The guerrilla-dance appeal of 123 Party!

Dork moves
October 13, 2006 5:04:32 PM

“Get the FUCK out of my bar!”

If the man who just yelled this was a cartoon, his ears would be smoking. He is so livid you’d think a Republican congressman had just IM’d his teenage son. It’s Saturday night, October 7, around 11:30 at the Rattlesnake Bar & Grill and this stocky, red-faced guy has just hightailed it across the floor, flipped a switch that killed the music (Missy Elliott’s “Get Ur Freak On”), and then dropped a dirty F-bomb on his giggling patrons. What’s made this man so angry isn’t a hammered jerk climbing behind the taps or a couple fornicating on a back table. What’s made Mr. Rattlesnake so furious is something not so strictly forbidden: a trio of dancing men.

Granted, one of them was just dry-humping a hand-railing. Another was weaving around tables and hopping on one foot like the Karate Kid, alternating legs on Timbaland’s bass beat. And yes, they rushed in dressed like gym-rat caricatures: matching neon-green T-shirts, short-black shorts, knee-high tube socks, headbands. But all they were doing was dancing, albeit hilariously like nerds. Everyone else is cracking up, grinningly bemused by their “dorky tight moves” — except the man apparently in charge. So now the three dancing dudes are unceremoniously ushered out by a smirking bouncer, told to leave (ha!), and never to come back again (ha ha!).

Instead, they stand outside on the Boylston Street sidewalk and make fish faces in the front window.

This is 123 Party!, a Boston-based boombox-toting guerrilla-dance gang whose members go by Dice (#1), Blaze (#2), and Fury (#3). On nights like tonight, they’ll jog around heavily trafficked streets assaulting meatheads, drunken girls, and jam-packed bars with their silly-stupid dance moves. They’ll do high-kicks, cartwheels, fist pumps, mixing-bowl pelvic thrusts, and leapfrog jumps. They’ll grind against parking meters, walk on their hands, stare down speeding taxis, and hump moving buses. Later tonight when 123 Party! spots an open delivery truck, they climb onto the vehicle’s sloped ramp, dance in a descending line, and get the truck driver to dance while he loads a dolly of boxes. 123 Party! doesn’t take up a collection; they do this for fun.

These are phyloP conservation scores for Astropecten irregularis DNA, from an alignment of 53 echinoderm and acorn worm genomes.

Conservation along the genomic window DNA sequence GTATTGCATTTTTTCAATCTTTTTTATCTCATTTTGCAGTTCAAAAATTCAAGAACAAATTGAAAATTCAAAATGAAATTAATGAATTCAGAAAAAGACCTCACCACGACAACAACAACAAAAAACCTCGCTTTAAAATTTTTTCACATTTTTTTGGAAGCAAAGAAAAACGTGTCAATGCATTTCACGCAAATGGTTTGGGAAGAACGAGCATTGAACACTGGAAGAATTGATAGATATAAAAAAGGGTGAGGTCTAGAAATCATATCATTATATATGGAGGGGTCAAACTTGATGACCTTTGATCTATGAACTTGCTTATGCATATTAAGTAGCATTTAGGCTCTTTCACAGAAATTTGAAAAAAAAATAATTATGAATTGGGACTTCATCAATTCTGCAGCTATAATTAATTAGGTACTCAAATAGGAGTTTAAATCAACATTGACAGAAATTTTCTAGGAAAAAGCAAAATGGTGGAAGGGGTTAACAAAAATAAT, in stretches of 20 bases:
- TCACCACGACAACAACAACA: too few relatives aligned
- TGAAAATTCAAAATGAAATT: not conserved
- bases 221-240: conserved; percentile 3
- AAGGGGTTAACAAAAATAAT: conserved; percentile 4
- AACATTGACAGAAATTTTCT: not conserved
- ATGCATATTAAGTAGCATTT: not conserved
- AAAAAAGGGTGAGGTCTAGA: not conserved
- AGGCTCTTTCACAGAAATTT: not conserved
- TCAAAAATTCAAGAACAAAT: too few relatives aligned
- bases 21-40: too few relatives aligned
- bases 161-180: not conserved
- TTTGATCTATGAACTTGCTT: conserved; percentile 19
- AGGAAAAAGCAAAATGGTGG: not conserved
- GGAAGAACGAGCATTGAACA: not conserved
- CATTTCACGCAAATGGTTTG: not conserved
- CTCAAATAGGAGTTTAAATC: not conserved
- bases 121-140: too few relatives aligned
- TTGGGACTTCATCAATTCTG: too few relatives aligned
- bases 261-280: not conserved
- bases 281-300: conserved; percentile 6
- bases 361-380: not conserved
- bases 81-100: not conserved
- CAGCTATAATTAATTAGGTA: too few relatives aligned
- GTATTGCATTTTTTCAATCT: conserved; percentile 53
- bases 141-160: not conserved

“One drunken night [last spring] the three of us went to the Foggy Goggle,” says Fury, the 23-year-old spiky-haired aspiring comedy writer whose real name is Mike Perlman. “We started dancing crazily, and it became more and more exaggerated to the point where it was ridiculous and then absurd. We basically went so nuts in the place that everyone’s heads turned, and then everyone started dancing and partying . . . We realized, then and there, ‘Let’s get uniforms, let’s get names, and let’s do this.’ ”

Since then, 123 Party! has ambushed the public about 20 times, released two YouTube videos, performed at parties (including a Snakes on a Plane premiere and a Sweet Sixteen bash), and filmed a segment for FUSE’s Pants Off Dance Off that will air this November. They also have two choreographed dances, one of which is set to Dead or Alive’s “You Spin Me ’Round (Like a Record),” and signature dorky moves. Fury does the backspin. Dice, the stubble-bald joker (whose real name is Mike Forst), rolls imaginary dice. And Blaze, a dreadlocked smartass named Robert Preston, does something he calls the “floppy jog.”

For a litany of reasons, this organized schtick pisses off private proprietors. Hence, the Rattlesnake isn’t the only place 123 Party! gets kicked out of tonight. In the span of two hours, they’re thrown out of the Prudential Mall (for the fourth time); Copley Place (where a female security guard watches them perform for about 15 minutes before politely telling them to leave); the CVS on Boylston (where the guard crossly points his walkie-talkie at them and mutters, “These dudes are retarded”); the Four Seasons (whose doorman bars them from the vestibule and then runs after them waving his cell phone and threatening to call the cops); Rustic Kitchen (where the hulking chef comes out of the kitchen to force them out); a plush charter bus that was parked in the Theatre District and left unlocked (when the driver materializes, Fury apologizes for mistaking this vehicle for their private “party bus”); and the Park Plaza Hotel (where an employee chases them around the lobby’s flower centerpiece, tells them to “get the fuck out,” and then viciously calls them “faggots” outside on the sidewalk).

Never mind that 123 Party! almost finds itself in a fistfight with three random men, one of whom grabs Fury by the neck like a rubber chicken, while about 30 bystanders watch.

What makes strangers like this, along with the hired authorities, especially angry is that nearly every time they ask 123 Party! to leave or to stop, Fury will (rather brilliantly) hold up the boombox to his ear and yell, “I can’t hear you! The music’s too loud!” Sometimes Blaze will mumble, No habla.

“Our mission is, unclench the butt cheeks of America,” says Fury, who graduated last spring from Emerson. “It’s bringing something to the night that you never expected.”

For that, people adore them. Girls, especially: every size, every shape, every age — even one who looks like a young Helena Christensen follows them from a hotel bar to the Alley. Throughout the night, onlookers encircle them, snap pictures, and wonder out loud, “What is this?” On Newbury Street, a video-camera wielding documentarian named Israel spots them and continues to shadow them for the rest of the night. After an hour, there’s a spectator parade of about 20 people in tow.

And one of them is Mike Croci. After trailing with some buddies for about 30 minutes, one of his friends whines about finding somewhere with alcohol. “You want to leave them?” asks Croci. “No way. This is my Heaven. Complete disregard for everyone else.”

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